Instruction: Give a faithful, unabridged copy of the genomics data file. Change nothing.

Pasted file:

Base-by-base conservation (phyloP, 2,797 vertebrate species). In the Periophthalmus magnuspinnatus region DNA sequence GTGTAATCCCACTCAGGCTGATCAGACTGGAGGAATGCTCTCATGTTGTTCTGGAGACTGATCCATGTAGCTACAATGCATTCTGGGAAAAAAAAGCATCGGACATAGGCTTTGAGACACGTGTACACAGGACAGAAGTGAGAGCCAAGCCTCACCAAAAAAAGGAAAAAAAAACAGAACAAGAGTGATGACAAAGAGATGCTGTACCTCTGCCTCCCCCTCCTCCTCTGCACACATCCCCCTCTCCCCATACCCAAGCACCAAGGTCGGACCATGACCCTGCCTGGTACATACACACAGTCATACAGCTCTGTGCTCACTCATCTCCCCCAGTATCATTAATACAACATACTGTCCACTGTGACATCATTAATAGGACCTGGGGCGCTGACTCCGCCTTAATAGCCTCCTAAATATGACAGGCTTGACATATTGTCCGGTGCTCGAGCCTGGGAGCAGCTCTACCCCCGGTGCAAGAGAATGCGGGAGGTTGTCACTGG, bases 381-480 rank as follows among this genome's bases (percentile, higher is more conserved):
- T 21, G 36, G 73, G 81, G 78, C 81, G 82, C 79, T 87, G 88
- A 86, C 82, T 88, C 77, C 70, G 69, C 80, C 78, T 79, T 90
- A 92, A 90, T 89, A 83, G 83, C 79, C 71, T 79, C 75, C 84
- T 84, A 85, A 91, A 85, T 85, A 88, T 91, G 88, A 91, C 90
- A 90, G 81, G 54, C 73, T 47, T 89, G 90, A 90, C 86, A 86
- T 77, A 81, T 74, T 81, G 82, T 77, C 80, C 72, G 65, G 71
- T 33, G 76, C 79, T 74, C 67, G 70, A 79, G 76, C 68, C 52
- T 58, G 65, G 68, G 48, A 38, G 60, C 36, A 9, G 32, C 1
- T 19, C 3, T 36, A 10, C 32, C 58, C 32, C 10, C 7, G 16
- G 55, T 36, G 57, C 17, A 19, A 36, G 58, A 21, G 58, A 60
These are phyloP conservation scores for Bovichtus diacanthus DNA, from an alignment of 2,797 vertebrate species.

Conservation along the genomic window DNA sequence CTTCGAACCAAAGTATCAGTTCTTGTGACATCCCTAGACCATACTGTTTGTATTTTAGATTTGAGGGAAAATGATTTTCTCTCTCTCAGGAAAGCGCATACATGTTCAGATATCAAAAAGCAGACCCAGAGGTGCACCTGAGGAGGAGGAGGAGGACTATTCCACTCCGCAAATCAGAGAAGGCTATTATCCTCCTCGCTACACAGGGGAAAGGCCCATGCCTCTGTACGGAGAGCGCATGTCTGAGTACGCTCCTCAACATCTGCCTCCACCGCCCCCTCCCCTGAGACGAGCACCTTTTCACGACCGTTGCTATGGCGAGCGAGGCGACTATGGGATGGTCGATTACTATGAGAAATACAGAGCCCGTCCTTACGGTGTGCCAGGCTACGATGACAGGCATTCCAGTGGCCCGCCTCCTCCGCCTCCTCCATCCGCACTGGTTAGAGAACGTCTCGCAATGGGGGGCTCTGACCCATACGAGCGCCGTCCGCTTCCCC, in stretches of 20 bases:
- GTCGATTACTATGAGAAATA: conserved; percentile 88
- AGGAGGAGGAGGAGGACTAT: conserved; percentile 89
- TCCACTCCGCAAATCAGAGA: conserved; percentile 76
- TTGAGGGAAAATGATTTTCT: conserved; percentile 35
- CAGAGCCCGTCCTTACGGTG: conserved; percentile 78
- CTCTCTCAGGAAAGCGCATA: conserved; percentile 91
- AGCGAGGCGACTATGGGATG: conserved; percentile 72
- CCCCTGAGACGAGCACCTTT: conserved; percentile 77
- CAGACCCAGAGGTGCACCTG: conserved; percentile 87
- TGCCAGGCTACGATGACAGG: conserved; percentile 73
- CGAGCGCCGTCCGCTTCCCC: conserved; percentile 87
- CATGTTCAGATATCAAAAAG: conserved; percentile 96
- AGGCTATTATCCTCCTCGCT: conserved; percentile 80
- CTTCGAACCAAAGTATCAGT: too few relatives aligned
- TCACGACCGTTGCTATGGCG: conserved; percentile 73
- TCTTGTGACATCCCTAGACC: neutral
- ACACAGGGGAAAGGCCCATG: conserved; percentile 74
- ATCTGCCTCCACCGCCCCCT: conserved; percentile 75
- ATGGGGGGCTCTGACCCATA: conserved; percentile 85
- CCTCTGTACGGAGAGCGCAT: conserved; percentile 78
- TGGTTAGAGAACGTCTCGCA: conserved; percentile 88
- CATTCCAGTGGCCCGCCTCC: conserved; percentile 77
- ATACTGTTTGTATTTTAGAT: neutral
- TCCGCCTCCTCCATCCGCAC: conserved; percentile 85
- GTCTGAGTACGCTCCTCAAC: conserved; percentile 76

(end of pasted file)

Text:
Base-by-base conservation (phyloP, 2,797 vertebrate species). In the Periophthalmus magnuspinnatus region DNA sequence GTGTAATCCCACTCAGGCTGATCAGACTGGAGGAATGCTCTCATGTTGTTCTGGAGACTGATCCATGTAGCTACAATGCATTCTGGGAAAAAAAAGCATCGGACATAGGCTTTGAGACACGTGTACACAGGACAGAAGTGAGAGCCAAGCCTCACCAAAAAAAGGAAAAAAAAACAGAACAAGAGTGATGACAAAGAGATGCTGTACCTCTGCCTCCCCCTCCTCCTCTGCACACATCCCCCTCTCCCCATACCCAAGCACCAAGGTCGGACCATGACCCTGCCTGGTACATACACACAGTCATACAGCTCTGTGCTCACTCATCTCCCCCAGTATCATTAATACAACATACTGTCCACTGTGACATCATTAATAGGACCTGGGGCGCTGACTCCGCCTTAATAGCCTCCTAAATATGACAGGCTTGACATATTGTCCGGTGCTCGAGCCTGGGAGCAGCTCTACCCCCGGTGCAAGAGAATGCGGGAGGTTGTCACTGG, bases 381-480 rank as follows among this genome's bases (percentile, higher is more conserved):
- T 21, G 36, G 73, G 81, G 78, C 81, G 82, C 79, T 87, G 88
- A 86, C 82, T 88, C 77, C 70, G 69, C 80, C 78, T 79, T 90
- A 92, A 90, T 89, A 83, G 83, C 79, C 71, T 79, C 75, C 84
- T 84, A 85, A 91, A 85, T 85, A 88, T 91, G 88, A 91, C 90
- A 90, G 81, G 54, C 73, T 47, T 89, G 90, A 90, C 86, A 86
- T 77, A 81, T 74, T 81, G 82, T 77, C 80, C 72, G 65, G 71
- T 33, G 76, C 79, T 74, C 67, G 70, A 79, G 76, C 68, C 52
- T 58, G 65, G 68, G 48, A 38, G 60, C 36, A 9, G 32, C 1
- T 19, C 3, T 36, A 10, C 32, C 58, C 32, C 10, C 7, G 16
- G 55, T 36, G 57, C 17, A 19, A 36, G 58, A 21, G 58, A 60
These are phyloP conservation scores for Bovichtus diacanthus DNA, from an alignment of 2,797 vertebrate species.

Conservation along the genomic window DNA sequence CTTCGAACCAAAGTATCAGTTCTTGTGACATCCCTAGACCATACTGTTTGTATTTTAGATTTGAGGGAAAATGATTTTCTCTCTCTCAGGAAAGCGCATACATGTTCAGATATCAAAAAGCAGACCCAGAGGTGCACCTGAGGAGGAGGAGGAGGACTATTCCACTCCGCAAATCAGAGAAGGCTATTATCCTCCTCGCTACACAGGGGAAAGGCCCATGCCTCTGTACGGAGAGCGCATGTCTGAGTACGCTCCTCAACATCTGCCTCCACCGCCCCCTCCCCTGAGACGAGCACCTTTTCACGACCGTTGCTATGGCGAGCGAGGCGACTATGGGATGGTCGATTACTATGAGAAATACAGAGCCCGTCCTTACGGTGTGCCAGGCTACGATGACAGGCATTCCAGTGGCCCGCCTCCTCCGCCTCCTCCATCCGCACTGGTTAGAGAACGTCTCGCAATGGGGGGCTCTGACCCATACGAGCGCCGTCCGCTTCCCC, in stretches of 20 bases:
- GTCGATTACTATGAGAAATA: conserved; percentile 88
- AGGAGGAGGAGGAGGACTAT: conserved; percentile 89
- TCCACTCCGCAAATCAGAGA: conserved; percentile 76
- TTGAGGGAAAATGATTTTCT: conserved; percentile 35
- CAGAGCCCGTCCTTACGGTG: conserved; percentile 78
- CTCTCTCAGGAAAGCGCATA: conserved; percentile 91
- AGCGAGGCGACTATGGGATG: conserved; percentile 72
- CCCCTGAGACGAGCACCTTT: conserved; percentile 77
- CAGACCCAGAGGTGCACCTG: conserved; percentile 87
- TGCCAGGCTACGATGACAGG: conserved; percentile 73
- CGAGCGCCGTCCGCTTCCCC: conserved; percentile 87
- CATGTTCAGATATCAAAAAG: conserved; percentile 96
- AGGCTATTATCCTCCTCGCT: conserved; percentile 80
- CTTCGAACCAAAGTATCAGT: too few relatives aligned
- TCACGACCGTTGCTATGGCG: conserved; percentile 73
- TCTTGTGACATCCCTAGACC: neutral
- ACACAGGGGAAAGGCCCATG: conserved; percentile 74
- ATCTGCCTCCACCGCCCCCT: conserved; percentile 75
- ATGGGGGGCTCTGACCCATA: conserved; percentile 85
- CCTCTGTACGGAGAGCGCAT: conserved; percentile 78
- TGGTTAGAGAACGTCTCGCA: conserved; percentile 88
- CATTCCAGTGGCCCGCCTCC: conserved; percentile 77
- ATACTGTTTGTATTTTAGAT: neutral
- TCCGCCTCCTCCATCCGCAC: conserved; percentile 85
- GTCTGAGTACGCTCCTCAAC: conserved; percentile 76